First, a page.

Gov. Gretchen Whitmer announced yesterday that the state would be lifting restrictions currently in place to fight COVID-19. Starting next Tuesday, the state will no longer limit gatherings or impose mask mandates, among other positive changes. More things are going back to normal in Michigan and the state has entered an economic recovery. Lawmakers can help that process by ending special pandemic assistance that provides an extra incentive to stay on unemployment. If the pandemic is over, it’s time to get off special pandemic assistance.
People on unemployment receive an extra $300 per week through a federal program, which began last spring to provide extra relief for people forced out of work as governments shut down portions of the economy. That served its purpose and we’ve moved on. The governor thinks it is time to get back to normal. Federal lawmakers think it’s time to stimulate the economy. To achieve both those goals, it’s time to return to our normal unemployment benefits as well.
Legislators are working on that. The Michigan House adopted House Bill 4434 yesterday, which would end the $300 per week extra pandemic-era unemployment bonus paid to workers during the pandemic’s most trying times. Indeed, over two million people in Michigan were collecting these benefits at the worst part of the pandemic, a full fifth of the state, according to Department of Labor data. As the state reopened, people left the unemployment rolls. There are, however, 250,000 people still receiving these benefits.
Michigan needs to catch up to other states. The state has lost 338,500 jobs since the start of the pandemic, a 7.6% drop and the 10th worst performance among the states. The number of job openings available has recovered, but the state’s labor force — the number of people working or looking for work — is down by 216,000 people. Returning to normal unemployment benefits can have an outsized impact on recovery.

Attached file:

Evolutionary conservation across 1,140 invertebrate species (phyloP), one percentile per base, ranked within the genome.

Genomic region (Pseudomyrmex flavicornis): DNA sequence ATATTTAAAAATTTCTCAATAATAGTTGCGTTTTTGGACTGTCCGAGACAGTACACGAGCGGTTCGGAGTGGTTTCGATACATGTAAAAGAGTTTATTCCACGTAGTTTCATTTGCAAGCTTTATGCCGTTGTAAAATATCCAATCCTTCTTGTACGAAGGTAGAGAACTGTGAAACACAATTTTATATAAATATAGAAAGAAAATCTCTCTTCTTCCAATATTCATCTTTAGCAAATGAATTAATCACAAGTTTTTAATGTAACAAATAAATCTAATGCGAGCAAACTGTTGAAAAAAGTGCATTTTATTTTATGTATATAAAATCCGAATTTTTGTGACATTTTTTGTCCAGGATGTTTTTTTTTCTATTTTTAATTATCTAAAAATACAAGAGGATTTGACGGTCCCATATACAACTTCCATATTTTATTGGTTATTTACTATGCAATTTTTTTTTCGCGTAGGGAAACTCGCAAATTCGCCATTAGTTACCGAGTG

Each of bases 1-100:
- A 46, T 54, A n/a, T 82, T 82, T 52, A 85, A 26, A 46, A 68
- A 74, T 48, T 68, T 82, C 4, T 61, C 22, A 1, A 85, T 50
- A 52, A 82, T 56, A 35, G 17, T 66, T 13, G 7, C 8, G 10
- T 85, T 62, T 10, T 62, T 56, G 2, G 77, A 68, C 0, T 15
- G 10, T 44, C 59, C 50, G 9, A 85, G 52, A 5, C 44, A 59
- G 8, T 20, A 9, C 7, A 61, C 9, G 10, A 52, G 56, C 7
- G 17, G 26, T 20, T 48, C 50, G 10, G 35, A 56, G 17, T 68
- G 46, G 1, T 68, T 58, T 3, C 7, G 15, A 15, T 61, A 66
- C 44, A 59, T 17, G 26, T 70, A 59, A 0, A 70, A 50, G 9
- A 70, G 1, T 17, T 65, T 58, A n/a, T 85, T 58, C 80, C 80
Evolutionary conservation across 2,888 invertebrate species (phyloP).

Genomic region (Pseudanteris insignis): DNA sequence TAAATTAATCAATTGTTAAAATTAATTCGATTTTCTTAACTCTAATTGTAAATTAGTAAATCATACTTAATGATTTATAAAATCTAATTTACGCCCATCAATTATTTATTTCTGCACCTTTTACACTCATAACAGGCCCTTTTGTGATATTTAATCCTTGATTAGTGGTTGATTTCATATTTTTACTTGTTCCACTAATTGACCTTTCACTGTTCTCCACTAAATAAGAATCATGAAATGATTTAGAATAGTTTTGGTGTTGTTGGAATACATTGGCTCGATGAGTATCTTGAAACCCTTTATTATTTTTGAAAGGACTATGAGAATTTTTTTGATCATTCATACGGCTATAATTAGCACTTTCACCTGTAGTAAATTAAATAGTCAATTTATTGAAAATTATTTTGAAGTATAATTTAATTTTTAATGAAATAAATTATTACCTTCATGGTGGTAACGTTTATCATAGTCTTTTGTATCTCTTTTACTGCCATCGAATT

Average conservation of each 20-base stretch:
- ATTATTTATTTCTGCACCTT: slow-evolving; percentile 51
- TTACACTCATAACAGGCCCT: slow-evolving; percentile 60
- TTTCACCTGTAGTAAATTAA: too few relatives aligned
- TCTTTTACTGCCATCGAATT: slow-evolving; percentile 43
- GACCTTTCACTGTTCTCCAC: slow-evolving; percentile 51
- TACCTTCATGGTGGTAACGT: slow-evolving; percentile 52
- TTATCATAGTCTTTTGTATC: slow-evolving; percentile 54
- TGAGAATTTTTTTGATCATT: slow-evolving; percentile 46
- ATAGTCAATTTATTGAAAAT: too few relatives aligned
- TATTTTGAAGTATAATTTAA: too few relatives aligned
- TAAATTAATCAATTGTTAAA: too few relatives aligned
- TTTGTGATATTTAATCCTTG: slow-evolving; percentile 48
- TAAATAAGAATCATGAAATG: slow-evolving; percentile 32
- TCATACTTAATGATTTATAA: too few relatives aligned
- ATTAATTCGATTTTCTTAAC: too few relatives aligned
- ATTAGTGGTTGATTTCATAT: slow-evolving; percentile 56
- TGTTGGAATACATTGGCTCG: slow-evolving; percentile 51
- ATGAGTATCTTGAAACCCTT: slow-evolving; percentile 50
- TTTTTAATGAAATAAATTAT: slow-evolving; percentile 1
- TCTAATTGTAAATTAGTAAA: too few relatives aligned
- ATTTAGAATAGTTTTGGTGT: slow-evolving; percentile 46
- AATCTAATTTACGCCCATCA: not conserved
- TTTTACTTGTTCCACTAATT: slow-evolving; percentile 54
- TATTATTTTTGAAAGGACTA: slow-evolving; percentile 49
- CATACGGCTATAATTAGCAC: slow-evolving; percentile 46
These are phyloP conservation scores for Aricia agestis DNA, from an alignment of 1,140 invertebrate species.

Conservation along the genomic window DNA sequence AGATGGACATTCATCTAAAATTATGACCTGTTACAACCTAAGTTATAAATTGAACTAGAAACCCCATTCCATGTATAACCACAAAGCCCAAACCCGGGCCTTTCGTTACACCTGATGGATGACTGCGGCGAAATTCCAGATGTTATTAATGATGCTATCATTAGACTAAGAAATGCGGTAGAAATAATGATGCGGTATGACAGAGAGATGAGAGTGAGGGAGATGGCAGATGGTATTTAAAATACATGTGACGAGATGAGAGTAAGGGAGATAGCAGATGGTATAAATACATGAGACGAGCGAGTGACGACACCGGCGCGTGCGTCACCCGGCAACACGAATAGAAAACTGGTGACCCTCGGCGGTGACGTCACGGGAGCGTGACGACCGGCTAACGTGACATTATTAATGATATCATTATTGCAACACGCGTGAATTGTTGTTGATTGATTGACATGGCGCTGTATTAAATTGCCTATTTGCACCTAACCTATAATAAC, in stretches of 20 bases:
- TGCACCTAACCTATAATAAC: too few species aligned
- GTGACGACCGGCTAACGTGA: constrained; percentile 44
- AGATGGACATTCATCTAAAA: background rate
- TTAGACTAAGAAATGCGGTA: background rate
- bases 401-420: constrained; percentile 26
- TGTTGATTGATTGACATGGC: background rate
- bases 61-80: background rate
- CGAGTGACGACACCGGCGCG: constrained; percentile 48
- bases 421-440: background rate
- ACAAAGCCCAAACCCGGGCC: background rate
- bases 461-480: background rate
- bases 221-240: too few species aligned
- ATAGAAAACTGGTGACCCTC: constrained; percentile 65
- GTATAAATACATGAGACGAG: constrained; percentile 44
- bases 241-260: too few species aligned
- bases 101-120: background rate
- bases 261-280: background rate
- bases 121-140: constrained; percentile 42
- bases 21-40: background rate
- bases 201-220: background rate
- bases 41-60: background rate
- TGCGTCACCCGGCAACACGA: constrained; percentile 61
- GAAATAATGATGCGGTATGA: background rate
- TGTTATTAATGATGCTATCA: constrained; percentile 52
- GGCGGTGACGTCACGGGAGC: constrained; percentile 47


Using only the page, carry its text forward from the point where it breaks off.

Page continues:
If Michigan were to cease its participation with the federal unemployment supplement it would join half of its sister states in doing so. Many policymakers around the country have already recognized the subsidy as an impediment to a fully employed workforce. This argument is particularly strong given the challenges businesses face today trying to find workers for open positions.
The end of the pandemic doesn’t mean an end to unemployment or unemployment benefits. There are people who will struggle to find jobs, and people who will get laid off through no fault of their own. The state has safety net programs to help people in need, and if there are new demands from people struggling to recover, lawmakers should address them with those programs.
Entrepreneurs and business managers struggle to find workers and Michigan has fallen behind in its economic recovery. Fewer and fewer people are catching COVID-19 and others can protect themselves through readily-available vaccines. The state is returning to normal and it is good to see that lawmakers want to help by doing likewise with unemployment benefits.
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